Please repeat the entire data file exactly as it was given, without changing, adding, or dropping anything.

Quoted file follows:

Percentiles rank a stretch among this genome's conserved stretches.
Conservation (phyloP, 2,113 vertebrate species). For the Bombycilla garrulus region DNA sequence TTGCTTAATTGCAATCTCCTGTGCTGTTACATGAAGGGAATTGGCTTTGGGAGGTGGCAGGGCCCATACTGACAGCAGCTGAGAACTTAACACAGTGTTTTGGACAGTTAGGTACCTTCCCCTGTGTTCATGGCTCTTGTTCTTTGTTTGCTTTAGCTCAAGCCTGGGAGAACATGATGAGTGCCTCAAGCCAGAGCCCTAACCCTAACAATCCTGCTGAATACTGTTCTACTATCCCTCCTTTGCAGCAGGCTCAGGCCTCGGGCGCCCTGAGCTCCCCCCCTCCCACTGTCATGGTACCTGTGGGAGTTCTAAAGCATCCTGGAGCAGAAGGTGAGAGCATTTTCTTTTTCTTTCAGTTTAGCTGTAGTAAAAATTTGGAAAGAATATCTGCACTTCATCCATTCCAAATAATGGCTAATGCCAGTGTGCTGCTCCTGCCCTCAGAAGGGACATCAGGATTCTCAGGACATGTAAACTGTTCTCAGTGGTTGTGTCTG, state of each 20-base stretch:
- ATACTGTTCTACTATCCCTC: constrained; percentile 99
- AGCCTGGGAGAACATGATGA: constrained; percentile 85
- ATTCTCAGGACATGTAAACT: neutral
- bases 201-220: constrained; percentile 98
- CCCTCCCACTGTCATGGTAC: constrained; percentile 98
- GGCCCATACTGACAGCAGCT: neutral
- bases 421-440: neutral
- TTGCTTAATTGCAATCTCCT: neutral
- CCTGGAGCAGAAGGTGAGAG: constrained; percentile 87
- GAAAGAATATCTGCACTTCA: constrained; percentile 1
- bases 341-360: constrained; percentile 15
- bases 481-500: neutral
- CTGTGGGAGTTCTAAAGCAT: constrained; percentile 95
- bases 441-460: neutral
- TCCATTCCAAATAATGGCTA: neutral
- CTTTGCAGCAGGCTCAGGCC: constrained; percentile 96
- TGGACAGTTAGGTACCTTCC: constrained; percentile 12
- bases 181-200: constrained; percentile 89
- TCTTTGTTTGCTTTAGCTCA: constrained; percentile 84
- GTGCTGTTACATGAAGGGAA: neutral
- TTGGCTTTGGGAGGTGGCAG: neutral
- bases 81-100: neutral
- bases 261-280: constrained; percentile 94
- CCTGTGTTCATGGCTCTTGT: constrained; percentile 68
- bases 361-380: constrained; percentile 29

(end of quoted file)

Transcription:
Percentiles rank a stretch among this genome's conserved stretches.
Conservation (phyloP, 2,113 vertebrate species). For the Bombycilla garrulus region DNA sequence TTGCTTAATTGCAATCTCCTGTGCTGTTACATGAAGGGAATTGGCTTTGGGAGGTGGCAGGGCCCATACTGACAGCAGCTGAGAACTTAACACAGTGTTTTGGACAGTTAGGTACCTTCCCCTGTGTTCATGGCTCTTGTTCTTTGTTTGCTTTAGCTCAAGCCTGGGAGAACATGATGAGTGCCTCAAGCCAGAGCCCTAACCCTAACAATCCTGCTGAATACTGTTCTACTATCCCTCCTTTGCAGCAGGCTCAGGCCTCGGGCGCCCTGAGCTCCCCCCCTCCCACTGTCATGGTACCTGTGGGAGTTCTAAAGCATCCTGGAGCAGAAGGTGAGAGCATTTTCTTTTTCTTTCAGTTTAGCTGTAGTAAAAATTTGGAAAGAATATCTGCACTTCATCCATTCCAAATAATGGCTAATGCCAGTGTGCTGCTCCTGCCCTCAGAAGGGACATCAGGATTCTCAGGACATGTAAACTGTTCTCAGTGGTTGTGTCTG, state of each 20-base stretch:
- ATACTGTTCTACTATCCCTC: constrained; percentile 99
- AGCCTGGGAGAACATGATGA: constrained; percentile 85
- ATTCTCAGGACATGTAAACT: neutral
- bases 201-220: constrained; percentile 98
- CCCTCCCACTGTCATGGTAC: constrained; percentile 98
- GGCCCATACTGACAGCAGCT: neutral
- bases 421-440: neutral
- TTGCTTAATTGCAATCTCCT: neutral
- CCTGGAGCAGAAGGTGAGAG: constrained; percentile 87
- GAAAGAATATCTGCACTTCA: constrained; percentile 1
- bases 341-360: constrained; percentile 15
- bases 481-500: neutral
- CTGTGGGAGTTCTAAAGCAT: constrained; percentile 95
- bases 441-460: neutral
- TCCATTCCAAATAATGGCTA: neutral
- CTTTGCAGCAGGCTCAGGCC: constrained; percentile 96
- TGGACAGTTAGGTACCTTCC: constrained; percentile 12
- bases 181-200: constrained; percentile 89
- TCTTTGTTTGCTTTAGCTCA: constrained; percentile 84
- GTGCTGTTACATGAAGGGAA: neutral
- TTGGCTTTGGGAGGTGGCAG: neutral
- bases 81-100: neutral
- bases 261-280: constrained; percentile 94
- CCTGTGTTCATGGCTCTTGT: constrained; percentile 68
- bases 361-380: constrained; percentile 29